Biodiversity protection critical to address the climate crisis

Quezon City—Biodiversity protection is a major weapon against climate change, advocates said during the first episode of youth-led climate webcast Stories for Better Reality entitled “Biodiversity and Climate Change: Anong Konek?”

Stories for a Better Reality is a collaboration between the Climate Change Commission and The Climate Reality Project Philippines Youth Cluster with support from the Department of Education, the Department of Environment and Natural Resources (DENR), the National Youth Commission; and youth groups Kids for Kids and Wavefarers.

 In observance of the International Day for Biological Diversity, the inaugural episode centered on the importance of protecting and restoring our biodiversity and its role in climate change adaptation and mitigation.

Protecting the Earth’s land and water forms

“The more species we protect, the better natural spaces we have, the more climate-resilient we get,” Jamie Dichaves, the Campaign Lead of 30×30 Southeast Asia Coalition, said.

The 30×30 Coalition is a group that is pushing governments in Southeast Asia to join the High Ambition Coalition (HAC) for Nature and People, an intergovernmental group that champions the protection of 30% of the Earth’s land and ocean by 2030 to help slow the alarming loss of biodiversity and fight the global climate crisis.

Dichaves noted that the Philippines recorded 15.4% of land and 1.42% of marine waters under protected areas. She said that the country needs more land and water protected given the overwhelming scientific and economic data that protecting 30% globally would (1) reduce the extinction risk of nearly 9 out of 10 threatened terrestrial species, (2) support 30 million jobs and adding 650,000 more, (3) add USD500 billion to gross domestic product (GDP) in ecotourism and sustainable fisheries, and (4) push for inclusion and leadership of indigenous people and local communities (IPLCs).

Abigail Kitma, an Ibaloy-Igorot from Baguio City, highlighted the need to include IPLCs in biodiversity management planning and policymaking, noting that their traditional knowledge is vital in protecting wildlife and resources.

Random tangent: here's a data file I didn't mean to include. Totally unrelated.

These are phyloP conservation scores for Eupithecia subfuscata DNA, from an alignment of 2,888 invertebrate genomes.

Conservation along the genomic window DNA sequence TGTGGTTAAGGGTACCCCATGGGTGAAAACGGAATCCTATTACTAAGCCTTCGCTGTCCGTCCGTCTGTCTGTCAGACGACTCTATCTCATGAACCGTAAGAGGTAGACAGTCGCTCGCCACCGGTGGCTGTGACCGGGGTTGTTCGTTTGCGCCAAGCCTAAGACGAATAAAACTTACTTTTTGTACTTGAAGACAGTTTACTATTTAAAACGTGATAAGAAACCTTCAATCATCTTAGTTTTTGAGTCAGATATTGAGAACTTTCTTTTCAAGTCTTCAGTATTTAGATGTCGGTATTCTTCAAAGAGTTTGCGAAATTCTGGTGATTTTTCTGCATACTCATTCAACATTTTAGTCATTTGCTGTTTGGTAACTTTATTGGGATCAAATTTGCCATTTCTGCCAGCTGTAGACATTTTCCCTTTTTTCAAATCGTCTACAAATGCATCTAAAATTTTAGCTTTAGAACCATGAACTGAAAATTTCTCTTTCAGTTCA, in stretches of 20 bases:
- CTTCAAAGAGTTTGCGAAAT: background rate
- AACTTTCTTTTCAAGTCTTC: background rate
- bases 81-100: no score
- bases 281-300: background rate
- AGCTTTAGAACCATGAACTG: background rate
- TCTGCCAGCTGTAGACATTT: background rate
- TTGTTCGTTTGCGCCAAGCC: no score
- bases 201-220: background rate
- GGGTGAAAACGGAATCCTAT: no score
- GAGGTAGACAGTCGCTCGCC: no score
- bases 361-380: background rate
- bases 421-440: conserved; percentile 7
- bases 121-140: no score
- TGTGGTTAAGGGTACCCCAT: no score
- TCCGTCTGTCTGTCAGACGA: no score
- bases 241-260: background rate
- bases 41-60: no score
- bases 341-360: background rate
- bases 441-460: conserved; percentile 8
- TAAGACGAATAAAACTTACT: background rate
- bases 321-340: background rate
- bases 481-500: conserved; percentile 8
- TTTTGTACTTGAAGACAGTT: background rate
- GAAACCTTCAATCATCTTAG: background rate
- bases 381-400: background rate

Kitma, who is also currently the Chairperson of the UN Youth Advisory Board, pointed out that the indigenous practices and culture are reflective of nature; thus, revealing a template of answers and solutions to various climate and environmental problems.

Protecting biodiversity also helps in disaster risk reduction and management. “During the Typhoon Odette, the ones with fewer human casualties are places with an intact natural ecosystem. One with thicker forests and with intact mangrove systems,” Dichaves recalled. 

The impacts of climate change on biodiversity

While biodiversity plays a huge role in climate change adaptation and mitigation, it bears the brunt of climate change impacts. 

For one, Dichaves mentioned how the rising sea level disturbs the nesting and hatching season of marine turtles and how the rising global temperature disrupts their species population. 

“Their sex is determined by the incubation temperature. The warmer the temperature, the more female [turtles] are hatched. Dahil napupunta sa summer yung nesting and hatching season, mas mainit yung incubation, more yung female marine turtle population. So paano magkakaroon ng mas marami pang pawikan in the future, kung konti na lang yung mga male na pwede sila makipagmate,” Dichaves explained while pointing that the nesting season shifted to months of October to November and the hatching period to June or July.